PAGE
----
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BT 272 - Bad News: Home

This guide is specifically for the Bad News assignment for Business Technology 272.

Bad News Introduction

Woman in distress looking at laptop
Photo by Anna Shvets via Pexels


How do companies deliver bad news? What are some examples of difficult situations that require business communication? This guide will point you in the right direction for learning more about bad news and finding sources that can support you and your learning.

Using Databases to Find Sources

Some research tips for finding database sources that provide information about bad news in a business or organization:

  • Databases have many ways of describing this topic
  • Consider using natural language in your keyword phrases (eg. "Delivering bad news")
  • Look at the subjects used in the database to describe one source (eg. "Business Communication" or "Interpersonal Communication"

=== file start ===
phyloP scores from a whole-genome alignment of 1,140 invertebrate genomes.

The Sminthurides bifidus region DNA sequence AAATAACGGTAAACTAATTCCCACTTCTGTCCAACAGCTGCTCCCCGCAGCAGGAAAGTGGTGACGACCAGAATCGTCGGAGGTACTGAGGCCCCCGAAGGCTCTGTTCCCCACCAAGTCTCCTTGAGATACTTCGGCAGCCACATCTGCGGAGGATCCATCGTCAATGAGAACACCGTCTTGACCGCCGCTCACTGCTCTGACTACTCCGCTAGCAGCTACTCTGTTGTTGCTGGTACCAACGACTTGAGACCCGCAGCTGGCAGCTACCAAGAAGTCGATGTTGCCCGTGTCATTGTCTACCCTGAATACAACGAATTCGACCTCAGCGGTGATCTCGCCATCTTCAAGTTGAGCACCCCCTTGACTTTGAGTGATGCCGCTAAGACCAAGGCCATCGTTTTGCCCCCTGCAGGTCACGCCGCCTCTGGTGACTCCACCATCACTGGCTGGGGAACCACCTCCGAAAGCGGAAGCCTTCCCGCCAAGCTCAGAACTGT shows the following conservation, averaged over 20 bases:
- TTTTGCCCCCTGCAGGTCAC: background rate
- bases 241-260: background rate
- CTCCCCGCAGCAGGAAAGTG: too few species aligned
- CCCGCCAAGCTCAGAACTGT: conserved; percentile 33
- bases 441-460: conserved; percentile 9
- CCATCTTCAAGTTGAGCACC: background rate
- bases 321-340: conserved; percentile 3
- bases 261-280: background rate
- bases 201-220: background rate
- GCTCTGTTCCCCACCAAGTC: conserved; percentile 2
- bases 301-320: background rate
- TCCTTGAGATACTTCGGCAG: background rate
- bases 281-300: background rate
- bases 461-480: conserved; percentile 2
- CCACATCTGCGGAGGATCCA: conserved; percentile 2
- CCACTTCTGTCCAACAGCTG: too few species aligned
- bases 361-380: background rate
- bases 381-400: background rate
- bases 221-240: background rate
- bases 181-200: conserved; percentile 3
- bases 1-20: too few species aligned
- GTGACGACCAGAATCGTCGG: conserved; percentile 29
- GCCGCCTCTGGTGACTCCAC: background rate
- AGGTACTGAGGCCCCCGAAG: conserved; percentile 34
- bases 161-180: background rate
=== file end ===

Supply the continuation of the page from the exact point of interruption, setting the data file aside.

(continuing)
• Another path is to look for an event or crisis that can serve as a specific context, such as "COVID-19" or "The Great Recession" or "layoff"

See the list of recommended databases at the bottom of this guide to get started.

Using Search Engines to Find Sources

You may also find great articles with examples by searching in a popular search engine like Google. Business, HR, and Job websites like LinkedIn, Indeed, Forbes, and Harvard Business Review are a few examples of public-facing sites with strong content on this topic.

As with any research, be careful with the sources you find on the web. Apply proper evaluation to any webpage or web document you discover. See the bottom of this guide for brief tips on how to evaluate websites.

Recommended Databases

Evaluating information and domain searching

WWW Test - ask these questions when determining whether a source is reliable, especially when Googling.

  • Who's the author?  Is the author an expert?
  • What's the nature of the information?  Is it objective or biased?  Is it based on careful research?
  • When was it written?  Is it appropriately up-to-date?

Note:  These questions are simplistic. If you need help thinking through the evaluation process, ask a librarian or your instructor.

Domain Searching

Try limiting your Google search to a particular domain (such as .edu or .gov which are restricted domains). You may find more reliable information.  Here's a search example:

"employee retention" stress